This is a common question for small businesses. I recently commented on a nation law board concerning this, and I think the question/answer is worth sharing.

QUESTION: I have an employee that I let go for bad performance. Her pay was mailed to her via USPS money order a few weeks ago. She contacted me claiming to have never received it. I placed an inquiry on the money order to find out of it has been cashed, and if so by whom and when. The inquiry can take up to 60 days. She has been made aware of this.

She contacted my clients claiming to have been defrauded and is threatening to contact the DOL. What can I do to protect myself at this point and my business as she is making false claims against me.

This is a mess! A few reminders — you never pay an employee with cash (or, in your case, a money order). It is very hard to track, and very easy to steal. Secondly, you never send important documents without tracking — certified mail.

In answer to your question, the employer is responsible for paying the employee. Period. Under DC law, payment should be made at the time of separation, or the next pay period at the latest. Federal law — controlled by the FLSA — requires payment of all hours. Failure to pay results in full pay, plus the amount being doubled, and possibly tripled, if bad faith is shown. Also, you will have to pay all attorney fees associated with the other side. Generally, a bad idea.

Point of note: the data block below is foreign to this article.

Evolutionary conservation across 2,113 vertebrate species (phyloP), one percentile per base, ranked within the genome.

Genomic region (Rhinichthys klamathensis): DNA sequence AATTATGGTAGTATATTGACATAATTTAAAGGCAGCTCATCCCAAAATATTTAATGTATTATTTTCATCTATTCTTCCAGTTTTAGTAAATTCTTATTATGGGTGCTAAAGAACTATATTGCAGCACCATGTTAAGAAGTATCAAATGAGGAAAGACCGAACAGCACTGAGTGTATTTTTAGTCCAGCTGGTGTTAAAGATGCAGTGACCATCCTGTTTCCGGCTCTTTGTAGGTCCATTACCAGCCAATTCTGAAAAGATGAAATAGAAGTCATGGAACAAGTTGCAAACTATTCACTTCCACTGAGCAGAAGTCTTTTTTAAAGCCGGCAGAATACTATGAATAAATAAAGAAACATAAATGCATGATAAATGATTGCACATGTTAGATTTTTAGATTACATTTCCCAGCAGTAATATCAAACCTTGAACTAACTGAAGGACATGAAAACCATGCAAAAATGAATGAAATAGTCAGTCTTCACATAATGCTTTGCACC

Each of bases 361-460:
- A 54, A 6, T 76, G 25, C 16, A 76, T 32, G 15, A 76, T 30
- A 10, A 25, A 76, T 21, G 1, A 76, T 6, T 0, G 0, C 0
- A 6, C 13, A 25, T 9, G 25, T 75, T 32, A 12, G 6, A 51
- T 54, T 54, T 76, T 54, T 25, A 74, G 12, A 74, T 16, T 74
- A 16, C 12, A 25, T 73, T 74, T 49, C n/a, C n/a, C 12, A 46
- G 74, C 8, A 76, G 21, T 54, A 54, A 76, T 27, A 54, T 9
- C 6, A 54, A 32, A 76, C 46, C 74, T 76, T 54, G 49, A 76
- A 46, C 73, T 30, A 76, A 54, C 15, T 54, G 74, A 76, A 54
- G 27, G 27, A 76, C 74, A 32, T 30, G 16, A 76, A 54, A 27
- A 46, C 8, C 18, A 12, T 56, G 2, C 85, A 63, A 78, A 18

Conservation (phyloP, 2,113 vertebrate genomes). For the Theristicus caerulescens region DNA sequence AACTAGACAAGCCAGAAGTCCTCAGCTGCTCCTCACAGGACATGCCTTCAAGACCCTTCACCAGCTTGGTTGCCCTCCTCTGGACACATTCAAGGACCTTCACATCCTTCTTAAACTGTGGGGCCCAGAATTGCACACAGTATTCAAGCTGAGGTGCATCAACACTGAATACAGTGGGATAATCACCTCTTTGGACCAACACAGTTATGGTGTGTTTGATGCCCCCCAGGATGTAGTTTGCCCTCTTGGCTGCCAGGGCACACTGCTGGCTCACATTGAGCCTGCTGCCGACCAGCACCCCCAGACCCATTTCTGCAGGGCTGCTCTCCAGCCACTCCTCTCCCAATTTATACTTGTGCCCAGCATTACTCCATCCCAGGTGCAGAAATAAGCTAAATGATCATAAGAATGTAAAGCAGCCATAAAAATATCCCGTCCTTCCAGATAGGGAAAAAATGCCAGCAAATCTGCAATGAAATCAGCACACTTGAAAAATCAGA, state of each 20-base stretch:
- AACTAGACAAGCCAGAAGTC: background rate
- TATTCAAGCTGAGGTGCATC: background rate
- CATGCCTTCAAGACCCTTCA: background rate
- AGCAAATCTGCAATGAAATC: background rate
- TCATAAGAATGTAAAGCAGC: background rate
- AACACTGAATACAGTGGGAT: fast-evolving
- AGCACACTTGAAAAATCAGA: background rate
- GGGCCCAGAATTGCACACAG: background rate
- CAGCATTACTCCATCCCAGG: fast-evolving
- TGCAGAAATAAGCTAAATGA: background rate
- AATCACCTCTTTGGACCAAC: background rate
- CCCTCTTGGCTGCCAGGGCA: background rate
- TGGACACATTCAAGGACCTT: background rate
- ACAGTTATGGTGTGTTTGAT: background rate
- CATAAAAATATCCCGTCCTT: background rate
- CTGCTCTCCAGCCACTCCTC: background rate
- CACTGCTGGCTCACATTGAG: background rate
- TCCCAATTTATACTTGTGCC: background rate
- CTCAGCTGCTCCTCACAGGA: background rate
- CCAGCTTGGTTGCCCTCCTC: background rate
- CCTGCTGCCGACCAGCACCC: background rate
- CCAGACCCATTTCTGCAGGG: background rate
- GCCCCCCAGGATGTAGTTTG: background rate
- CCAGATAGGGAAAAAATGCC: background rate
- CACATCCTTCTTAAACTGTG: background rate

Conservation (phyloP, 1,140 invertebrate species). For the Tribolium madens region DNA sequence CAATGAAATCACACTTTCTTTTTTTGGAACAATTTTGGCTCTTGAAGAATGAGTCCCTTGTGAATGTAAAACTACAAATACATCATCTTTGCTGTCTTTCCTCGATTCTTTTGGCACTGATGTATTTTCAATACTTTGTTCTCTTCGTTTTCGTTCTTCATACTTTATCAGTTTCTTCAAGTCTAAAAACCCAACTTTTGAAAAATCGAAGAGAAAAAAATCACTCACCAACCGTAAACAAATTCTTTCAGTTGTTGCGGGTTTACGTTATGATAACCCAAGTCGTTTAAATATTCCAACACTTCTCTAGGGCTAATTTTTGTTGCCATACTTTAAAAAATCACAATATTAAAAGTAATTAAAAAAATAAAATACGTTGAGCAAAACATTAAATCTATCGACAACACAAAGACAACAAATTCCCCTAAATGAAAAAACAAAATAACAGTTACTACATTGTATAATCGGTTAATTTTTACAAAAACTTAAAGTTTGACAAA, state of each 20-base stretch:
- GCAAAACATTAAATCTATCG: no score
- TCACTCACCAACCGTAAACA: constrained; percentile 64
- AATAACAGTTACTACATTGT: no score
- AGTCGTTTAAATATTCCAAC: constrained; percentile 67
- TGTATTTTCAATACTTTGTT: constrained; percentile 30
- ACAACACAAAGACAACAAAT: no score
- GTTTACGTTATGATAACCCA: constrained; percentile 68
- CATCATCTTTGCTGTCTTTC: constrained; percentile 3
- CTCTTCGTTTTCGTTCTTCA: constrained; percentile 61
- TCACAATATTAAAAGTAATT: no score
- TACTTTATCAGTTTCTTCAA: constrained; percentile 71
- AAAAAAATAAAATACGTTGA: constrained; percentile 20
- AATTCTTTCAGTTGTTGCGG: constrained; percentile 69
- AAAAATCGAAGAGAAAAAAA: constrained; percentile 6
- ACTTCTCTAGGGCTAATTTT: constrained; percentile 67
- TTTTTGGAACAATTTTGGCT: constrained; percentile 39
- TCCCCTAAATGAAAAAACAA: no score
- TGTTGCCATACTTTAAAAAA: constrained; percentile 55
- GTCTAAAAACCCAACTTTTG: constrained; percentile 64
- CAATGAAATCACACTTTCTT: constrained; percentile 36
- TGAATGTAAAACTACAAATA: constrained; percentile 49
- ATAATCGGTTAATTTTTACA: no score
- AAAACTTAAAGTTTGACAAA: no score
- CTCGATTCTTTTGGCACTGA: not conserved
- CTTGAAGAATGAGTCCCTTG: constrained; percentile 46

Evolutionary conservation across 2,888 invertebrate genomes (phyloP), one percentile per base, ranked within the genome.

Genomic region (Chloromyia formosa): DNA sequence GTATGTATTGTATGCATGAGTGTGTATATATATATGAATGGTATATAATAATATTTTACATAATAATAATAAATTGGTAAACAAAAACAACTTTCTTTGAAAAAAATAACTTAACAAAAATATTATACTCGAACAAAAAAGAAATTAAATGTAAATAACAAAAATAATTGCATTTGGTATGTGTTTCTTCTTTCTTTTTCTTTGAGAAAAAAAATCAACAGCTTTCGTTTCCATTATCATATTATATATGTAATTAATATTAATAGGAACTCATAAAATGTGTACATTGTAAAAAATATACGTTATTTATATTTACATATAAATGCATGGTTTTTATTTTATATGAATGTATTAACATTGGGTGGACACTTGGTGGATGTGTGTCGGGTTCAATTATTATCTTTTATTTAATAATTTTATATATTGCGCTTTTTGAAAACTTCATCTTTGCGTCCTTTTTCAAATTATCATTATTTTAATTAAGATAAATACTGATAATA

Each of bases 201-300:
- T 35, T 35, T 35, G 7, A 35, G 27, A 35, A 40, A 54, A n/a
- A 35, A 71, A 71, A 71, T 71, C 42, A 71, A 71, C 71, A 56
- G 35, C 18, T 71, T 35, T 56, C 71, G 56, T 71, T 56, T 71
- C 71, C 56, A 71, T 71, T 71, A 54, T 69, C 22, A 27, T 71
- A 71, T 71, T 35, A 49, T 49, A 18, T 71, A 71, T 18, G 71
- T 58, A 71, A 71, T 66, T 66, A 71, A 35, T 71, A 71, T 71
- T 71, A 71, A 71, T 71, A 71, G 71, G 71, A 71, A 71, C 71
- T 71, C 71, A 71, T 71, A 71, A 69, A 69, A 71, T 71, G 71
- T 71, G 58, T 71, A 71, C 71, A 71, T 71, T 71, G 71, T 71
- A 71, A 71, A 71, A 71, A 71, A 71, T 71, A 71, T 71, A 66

How to fix this? You need to provide her payment immediately. Get a signed release from her indicating she was paid. Have her come to the office for a company check and signature sheet. You can track prior money order to see where it went. If the money order was made out to her, and someone else cashed it, you can go after the check cashing location, or bank, for failure to verify signatures or ID. You don’t want a legal fight on your hands AND have to pay the amount again.

Information on FLSA can be found at 29 USC 201-219. DC wage and hour laws can be found here:

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